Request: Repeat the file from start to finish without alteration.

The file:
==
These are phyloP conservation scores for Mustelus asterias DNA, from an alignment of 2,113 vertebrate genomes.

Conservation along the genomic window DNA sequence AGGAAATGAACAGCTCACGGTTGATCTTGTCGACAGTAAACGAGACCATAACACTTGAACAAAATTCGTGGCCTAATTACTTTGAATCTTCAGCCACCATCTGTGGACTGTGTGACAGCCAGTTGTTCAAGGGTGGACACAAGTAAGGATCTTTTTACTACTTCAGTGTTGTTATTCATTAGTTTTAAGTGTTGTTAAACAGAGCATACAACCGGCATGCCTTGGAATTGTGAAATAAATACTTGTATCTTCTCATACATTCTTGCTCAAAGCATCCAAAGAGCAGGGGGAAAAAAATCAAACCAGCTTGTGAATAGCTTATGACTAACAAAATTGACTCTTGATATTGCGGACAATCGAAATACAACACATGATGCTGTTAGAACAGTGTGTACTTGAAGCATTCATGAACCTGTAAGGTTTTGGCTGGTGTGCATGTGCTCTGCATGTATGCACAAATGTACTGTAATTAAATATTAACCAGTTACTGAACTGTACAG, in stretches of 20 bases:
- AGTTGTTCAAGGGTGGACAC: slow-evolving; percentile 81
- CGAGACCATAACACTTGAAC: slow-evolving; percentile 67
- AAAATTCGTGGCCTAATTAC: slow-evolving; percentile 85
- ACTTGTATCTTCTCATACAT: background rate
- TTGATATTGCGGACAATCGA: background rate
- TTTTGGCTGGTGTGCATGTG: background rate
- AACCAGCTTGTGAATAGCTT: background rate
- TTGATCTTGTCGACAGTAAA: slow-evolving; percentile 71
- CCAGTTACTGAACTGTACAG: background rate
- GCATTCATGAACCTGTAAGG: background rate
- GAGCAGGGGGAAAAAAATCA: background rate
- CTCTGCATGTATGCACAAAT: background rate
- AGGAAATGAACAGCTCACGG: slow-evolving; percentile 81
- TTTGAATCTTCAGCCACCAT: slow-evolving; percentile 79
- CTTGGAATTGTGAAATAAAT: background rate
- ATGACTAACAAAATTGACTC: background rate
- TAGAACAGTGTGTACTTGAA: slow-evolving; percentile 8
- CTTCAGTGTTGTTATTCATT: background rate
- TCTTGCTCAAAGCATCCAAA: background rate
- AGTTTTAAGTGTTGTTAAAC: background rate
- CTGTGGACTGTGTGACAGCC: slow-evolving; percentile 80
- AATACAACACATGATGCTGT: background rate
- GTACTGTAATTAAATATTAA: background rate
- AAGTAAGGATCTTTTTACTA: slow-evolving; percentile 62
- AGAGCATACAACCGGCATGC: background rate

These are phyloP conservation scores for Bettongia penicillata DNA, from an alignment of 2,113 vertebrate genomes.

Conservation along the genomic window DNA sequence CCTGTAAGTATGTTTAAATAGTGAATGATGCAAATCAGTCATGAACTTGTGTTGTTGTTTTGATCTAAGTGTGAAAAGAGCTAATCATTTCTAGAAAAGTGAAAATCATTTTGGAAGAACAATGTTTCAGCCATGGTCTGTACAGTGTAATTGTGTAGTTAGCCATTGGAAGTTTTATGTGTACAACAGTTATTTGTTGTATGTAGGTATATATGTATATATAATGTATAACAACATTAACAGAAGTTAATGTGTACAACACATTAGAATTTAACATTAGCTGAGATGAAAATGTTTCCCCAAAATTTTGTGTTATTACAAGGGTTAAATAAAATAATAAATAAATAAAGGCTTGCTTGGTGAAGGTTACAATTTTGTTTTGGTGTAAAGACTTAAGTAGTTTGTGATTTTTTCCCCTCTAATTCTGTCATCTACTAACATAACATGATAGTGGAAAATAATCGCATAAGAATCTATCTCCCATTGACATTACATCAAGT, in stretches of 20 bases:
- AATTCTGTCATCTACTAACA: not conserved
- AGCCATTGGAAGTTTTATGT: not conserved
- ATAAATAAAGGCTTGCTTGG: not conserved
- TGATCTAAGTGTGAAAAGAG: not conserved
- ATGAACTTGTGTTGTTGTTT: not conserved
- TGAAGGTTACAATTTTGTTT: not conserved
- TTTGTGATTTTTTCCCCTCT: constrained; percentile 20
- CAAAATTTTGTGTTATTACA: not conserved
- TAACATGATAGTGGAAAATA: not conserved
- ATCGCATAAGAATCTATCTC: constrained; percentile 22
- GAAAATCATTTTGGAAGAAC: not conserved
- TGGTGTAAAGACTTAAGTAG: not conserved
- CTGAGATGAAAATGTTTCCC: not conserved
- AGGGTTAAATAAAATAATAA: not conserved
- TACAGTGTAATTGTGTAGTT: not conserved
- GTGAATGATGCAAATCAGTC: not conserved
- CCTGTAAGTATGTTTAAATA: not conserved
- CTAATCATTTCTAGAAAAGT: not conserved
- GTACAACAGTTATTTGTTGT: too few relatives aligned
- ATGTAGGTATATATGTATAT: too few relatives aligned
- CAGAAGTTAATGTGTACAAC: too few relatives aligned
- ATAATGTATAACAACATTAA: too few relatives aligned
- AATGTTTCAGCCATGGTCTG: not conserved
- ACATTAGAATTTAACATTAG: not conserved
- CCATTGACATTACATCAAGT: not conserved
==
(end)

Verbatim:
These are phyloP conservation scores for Mustelus asterias DNA, from an alignment of 2,113 vertebrate genomes.

Conservation along the genomic window DNA sequence AGGAAATGAACAGCTCACGGTTGATCTTGTCGACAGTAAACGAGACCATAACACTTGAACAAAATTCGTGGCCTAATTACTTTGAATCTTCAGCCACCATCTGTGGACTGTGTGACAGCCAGTTGTTCAAGGGTGGACACAAGTAAGGATCTTTTTACTACTTCAGTGTTGTTATTCATTAGTTTTAAGTGTTGTTAAACAGAGCATACAACCGGCATGCCTTGGAATTGTGAAATAAATACTTGTATCTTCTCATACATTCTTGCTCAAAGCATCCAAAGAGCAGGGGGAAAAAAATCAAACCAGCTTGTGAATAGCTTATGACTAACAAAATTGACTCTTGATATTGCGGACAATCGAAATACAACACATGATGCTGTTAGAACAGTGTGTACTTGAAGCATTCATGAACCTGTAAGGTTTTGGCTGGTGTGCATGTGCTCTGCATGTATGCACAAATGTACTGTAATTAAATATTAACCAGTTACTGAACTGTACAG, in stretches of 20 bases:
- AGTTGTTCAAGGGTGGACAC: slow-evolving; percentile 81
- CGAGACCATAACACTTGAAC: slow-evolving; percentile 67
- AAAATTCGTGGCCTAATTAC: slow-evolving; percentile 85
- ACTTGTATCTTCTCATACAT: background rate
- TTGATATTGCGGACAATCGA: background rate
- TTTTGGCTGGTGTGCATGTG: background rate
- AACCAGCTTGTGAATAGCTT: background rate
- TTGATCTTGTCGACAGTAAA: slow-evolving; percentile 71
- CCAGTTACTGAACTGTACAG: background rate
- GCATTCATGAACCTGTAAGG: background rate
- GAGCAGGGGGAAAAAAATCA: background rate
- CTCTGCATGTATGCACAAAT: background rate
- AGGAAATGAACAGCTCACGG: slow-evolving; percentile 81
- TTTGAATCTTCAGCCACCAT: slow-evolving; percentile 79
- CTTGGAATTGTGAAATAAAT: background rate
- ATGACTAACAAAATTGACTC: background rate
- TAGAACAGTGTGTACTTGAA: slow-evolving; percentile 8
- CTTCAGTGTTGTTATTCATT: background rate
- TCTTGCTCAAAGCATCCAAA: background rate
- AGTTTTAAGTGTTGTTAAAC: background rate
- CTGTGGACTGTGTGACAGCC: slow-evolving; percentile 80
- AATACAACACATGATGCTGT: background rate
- GTACTGTAATTAAATATTAA: background rate
- AAGTAAGGATCTTTTTACTA: slow-evolving; percentile 62
- AGAGCATACAACCGGCATGC: background rate

These are phyloP conservation scores for Bettongia penicillata DNA, from an alignment of 2,113 vertebrate genomes.

Conservation along the genomic window DNA sequence CCTGTAAGTATGTTTAAATAGTGAATGATGCAAATCAGTCATGAACTTGTGTTGTTGTTTTGATCTAAGTGTGAAAAGAGCTAATCATTTCTAGAAAAGTGAAAATCATTTTGGAAGAACAATGTTTCAGCCATGGTCTGTACAGTGTAATTGTGTAGTTAGCCATTGGAAGTTTTATGTGTACAACAGTTATTTGTTGTATGTAGGTATATATGTATATATAATGTATAACAACATTAACAGAAGTTAATGTGTACAACACATTAGAATTTAACATTAGCTGAGATGAAAATGTTTCCCCAAAATTTTGTGTTATTACAAGGGTTAAATAAAATAATAAATAAATAAAGGCTTGCTTGGTGAAGGTTACAATTTTGTTTTGGTGTAAAGACTTAAGTAGTTTGTGATTTTTTCCCCTCTAATTCTGTCATCTACTAACATAACATGATAGTGGAAAATAATCGCATAAGAATCTATCTCCCATTGACATTACATCAAGT, in stretches of 20 bases:
- AATTCTGTCATCTACTAACA: not conserved
- AGCCATTGGAAGTTTTATGT: not conserved
- ATAAATAAAGGCTTGCTTGG: not conserved
- TGATCTAAGTGTGAAAAGAG: not conserved
- ATGAACTTGTGTTGTTGTTT: not conserved
- TGAAGGTTACAATTTTGTTT: not conserved
- TTTGTGATTTTTTCCCCTCT: constrained; percentile 20
- CAAAATTTTGTGTTATTACA: not conserved
- TAACATGATAGTGGAAAATA: not conserved
- ATCGCATAAGAATCTATCTC: constrained; percentile 22
- GAAAATCATTTTGGAAGAAC: not conserved
- TGGTGTAAAGACTTAAGTAG: not conserved
- CTGAGATGAAAATGTTTCCC: not conserved
- AGGGTTAAATAAAATAATAA: not conserved
- TACAGTGTAATTGTGTAGTT: not conserved
- GTGAATGATGCAAATCAGTC: not conserved
- CCTGTAAGTATGTTTAAATA: not conserved
- CTAATCATTTCTAGAAAAGT: not conserved
- GTACAACAGTTATTTGTTGT: too few relatives aligned
- ATGTAGGTATATATGTATAT: too few relatives aligned
- CAGAAGTTAATGTGTACAAC: too few relatives aligned
- ATAATGTATAACAACATTAA: too few relatives aligned
- AATGTTTCAGCCATGGTCTG: not conserved
- ACATTAGAATTTAACATTAG: not conserved
- CCATTGACATTACATCAAGT: not conserved